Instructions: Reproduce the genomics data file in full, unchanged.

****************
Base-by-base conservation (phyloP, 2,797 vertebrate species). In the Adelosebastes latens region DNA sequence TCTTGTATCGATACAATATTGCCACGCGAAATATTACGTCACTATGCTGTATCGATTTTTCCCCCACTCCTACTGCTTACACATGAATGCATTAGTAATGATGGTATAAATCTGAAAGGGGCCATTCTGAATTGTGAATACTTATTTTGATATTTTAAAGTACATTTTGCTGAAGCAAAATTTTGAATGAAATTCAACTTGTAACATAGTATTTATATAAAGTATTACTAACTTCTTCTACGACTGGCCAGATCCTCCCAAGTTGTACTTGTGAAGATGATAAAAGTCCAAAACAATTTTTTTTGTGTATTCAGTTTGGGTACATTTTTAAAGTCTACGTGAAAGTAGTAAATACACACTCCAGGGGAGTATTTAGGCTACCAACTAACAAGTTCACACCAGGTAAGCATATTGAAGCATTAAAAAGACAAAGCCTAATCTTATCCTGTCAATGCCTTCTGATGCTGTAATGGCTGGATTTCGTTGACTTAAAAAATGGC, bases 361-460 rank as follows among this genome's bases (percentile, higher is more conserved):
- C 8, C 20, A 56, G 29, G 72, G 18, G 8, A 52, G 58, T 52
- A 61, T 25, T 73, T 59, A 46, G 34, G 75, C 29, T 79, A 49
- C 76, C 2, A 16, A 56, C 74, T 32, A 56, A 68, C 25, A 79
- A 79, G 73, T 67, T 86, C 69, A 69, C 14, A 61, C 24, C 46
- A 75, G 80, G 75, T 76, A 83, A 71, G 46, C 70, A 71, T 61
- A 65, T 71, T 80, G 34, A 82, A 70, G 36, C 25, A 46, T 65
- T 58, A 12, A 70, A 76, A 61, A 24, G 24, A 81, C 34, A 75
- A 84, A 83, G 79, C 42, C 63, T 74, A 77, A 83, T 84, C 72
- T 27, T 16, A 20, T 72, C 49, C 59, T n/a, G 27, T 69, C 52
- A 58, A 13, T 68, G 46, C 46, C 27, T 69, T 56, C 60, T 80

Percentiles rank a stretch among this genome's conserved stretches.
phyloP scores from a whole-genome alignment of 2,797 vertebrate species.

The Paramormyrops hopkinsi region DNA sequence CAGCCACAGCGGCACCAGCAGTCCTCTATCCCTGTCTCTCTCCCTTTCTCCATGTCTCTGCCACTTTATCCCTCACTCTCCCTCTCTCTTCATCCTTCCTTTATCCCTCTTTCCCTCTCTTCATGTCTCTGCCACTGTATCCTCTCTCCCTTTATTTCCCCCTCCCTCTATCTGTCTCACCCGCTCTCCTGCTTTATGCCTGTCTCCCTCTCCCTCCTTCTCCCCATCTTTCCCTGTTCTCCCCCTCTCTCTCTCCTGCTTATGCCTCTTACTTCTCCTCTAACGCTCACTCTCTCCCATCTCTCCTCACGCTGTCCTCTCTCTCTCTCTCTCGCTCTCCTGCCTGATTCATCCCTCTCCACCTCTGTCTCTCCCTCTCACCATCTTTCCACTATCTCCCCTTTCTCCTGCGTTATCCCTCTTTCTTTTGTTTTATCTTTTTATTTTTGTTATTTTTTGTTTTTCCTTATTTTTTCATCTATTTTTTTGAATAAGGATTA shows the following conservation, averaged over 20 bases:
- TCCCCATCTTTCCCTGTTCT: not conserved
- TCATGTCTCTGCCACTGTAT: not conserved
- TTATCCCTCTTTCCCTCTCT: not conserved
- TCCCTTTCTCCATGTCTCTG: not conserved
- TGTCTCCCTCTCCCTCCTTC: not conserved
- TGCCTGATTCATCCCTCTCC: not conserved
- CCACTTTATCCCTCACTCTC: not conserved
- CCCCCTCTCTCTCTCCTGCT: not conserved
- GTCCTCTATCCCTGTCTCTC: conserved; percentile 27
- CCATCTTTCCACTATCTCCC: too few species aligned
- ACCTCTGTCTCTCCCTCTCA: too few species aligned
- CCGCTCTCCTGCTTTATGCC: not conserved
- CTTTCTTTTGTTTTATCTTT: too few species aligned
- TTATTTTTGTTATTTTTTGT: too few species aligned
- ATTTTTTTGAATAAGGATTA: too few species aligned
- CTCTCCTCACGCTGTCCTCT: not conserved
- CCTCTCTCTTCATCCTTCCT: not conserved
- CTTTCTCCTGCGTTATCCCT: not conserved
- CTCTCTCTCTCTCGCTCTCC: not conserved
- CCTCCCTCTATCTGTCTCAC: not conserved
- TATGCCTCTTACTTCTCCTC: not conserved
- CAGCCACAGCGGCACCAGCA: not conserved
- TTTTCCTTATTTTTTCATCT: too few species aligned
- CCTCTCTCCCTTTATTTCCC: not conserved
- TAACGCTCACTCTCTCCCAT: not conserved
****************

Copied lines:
Base-by-base conservation (phyloP, 2,797 vertebrate species). In the Adelosebastes latens region DNA sequence TCTTGTATCGATACAATATTGCCACGCGAAATATTACGTCACTATGCTGTATCGATTTTTCCCCCACTCCTACTGCTTACACATGAATGCATTAGTAATGATGGTATAAATCTGAAAGGGGCCATTCTGAATTGTGAATACTTATTTTGATATTTTAAAGTACATTTTGCTGAAGCAAAATTTTGAATGAAATTCAACTTGTAACATAGTATTTATATAAAGTATTACTAACTTCTTCTACGACTGGCCAGATCCTCCCAAGTTGTACTTGTGAAGATGATAAAAGTCCAAAACAATTTTTTTTGTGTATTCAGTTTGGGTACATTTTTAAAGTCTACGTGAAAGTAGTAAATACACACTCCAGGGGAGTATTTAGGCTACCAACTAACAAGTTCACACCAGGTAAGCATATTGAAGCATTAAAAAGACAAAGCCTAATCTTATCCTGTCAATGCCTTCTGATGCTGTAATGGCTGGATTTCGTTGACTTAAAAAATGGC, bases 361-460 rank as follows among this genome's bases (percentile, higher is more conserved):
- C 8, C 20, A 56, G 29, G 72, G 18, G 8, A 52, G 58, T 52
- A 61, T 25, T 73, T 59, A 46, G 34, G 75, C 29, T 79, A 49
- C 76, C 2, A 16, A 56, C 74, T 32, A 56, A 68, C 25, A 79
- A 79, G 73, T 67, T 86, C 69, A 69, C 14, A 61, C 24, C 46
- A 75, G 80, G 75, T 76, A 83, A 71, G 46, C 70, A 71, T 61
- A 65, T 71, T 80, G 34, A 82, A 70, G 36, C 25, A 46, T 65
- T 58, A 12, A 70, A 76, A 61, A 24, G 24, A 81, C 34, A 75
- A 84, A 83, G 79, C 42, C 63, T 74, A 77, A 83, T 84, C 72
- T 27, T 16, A 20, T 72, C 49, C 59, T n/a, G 27, T 69, C 52
- A 58, A 13, T 68, G 46, C 46, C 27, T 69, T 56, C 60, T 80

Percentiles rank a stretch among this genome's conserved stretches.
phyloP scores from a whole-genome alignment of 2,797 vertebrate species.

The Paramormyrops hopkinsi region DNA sequence CAGCCACAGCGGCACCAGCAGTCCTCTATCCCTGTCTCTCTCCCTTTCTCCATGTCTCTGCCACTTTATCCCTCACTCTCCCTCTCTCTTCATCCTTCCTTTATCCCTCTTTCCCTCTCTTCATGTCTCTGCCACTGTATCCTCTCTCCCTTTATTTCCCCCTCCCTCTATCTGTCTCACCCGCTCTCCTGCTTTATGCCTGTCTCCCTCTCCCTCCTTCTCCCCATCTTTCCCTGTTCTCCCCCTCTCTCTCTCCTGCTTATGCCTCTTACTTCTCCTCTAACGCTCACTCTCTCCCATCTCTCCTCACGCTGTCCTCTCTCTCTCTCTCTCGCTCTCCTGCCTGATTCATCCCTCTCCACCTCTGTCTCTCCCTCTCACCATCTTTCCACTATCTCCCCTTTCTCCTGCGTTATCCCTCTTTCTTTTGTTTTATCTTTTTATTTTTGTTATTTTTTGTTTTTCCTTATTTTTTCATCTATTTTTTTGAATAAGGATTA shows the following conservation, averaged over 20 bases:
- TCCCCATCTTTCCCTGTTCT: not conserved
- TCATGTCTCTGCCACTGTAT: not conserved
- TTATCCCTCTTTCCCTCTCT: not conserved
- TCCCTTTCTCCATGTCTCTG: not conserved
- TGTCTCCCTCTCCCTCCTTC: not conserved
- TGCCTGATTCATCCCTCTCC: not conserved
- CCACTTTATCCCTCACTCTC: not conserved
- CCCCCTCTCTCTCTCCTGCT: not conserved
- GTCCTCTATCCCTGTCTCTC: conserved; percentile 27
- CCATCTTTCCACTATCTCCC: too few species aligned
- ACCTCTGTCTCTCCCTCTCA: too few species aligned
- CCGCTCTCCTGCTTTATGCC: not conserved
- CTTTCTTTTGTTTTATCTTT: too few species aligned
- TTATTTTTGTTATTTTTTGT: too few species aligned
- ATTTTTTTGAATAAGGATTA: too few species aligned
- CTCTCCTCACGCTGTCCTCT: not conserved
- CCTCTCTCTTCATCCTTCCT: not conserved
- CTTTCTCCTGCGTTATCCCT: not conserved
- CTCTCTCTCTCTCGCTCTCC: not conserved
- CCTCCCTCTATCTGTCTCAC: not conserved
- TATGCCTCTTACTTCTCCTC: not conserved
- CAGCCACAGCGGCACCAGCA: not conserved
- TTTTCCTTATTTTTTCATCT: too few species aligned
- CCTCTCTCCCTTTATTTCCC: not conserved
- TAACGCTCACTCTCTCCCAT: not conserved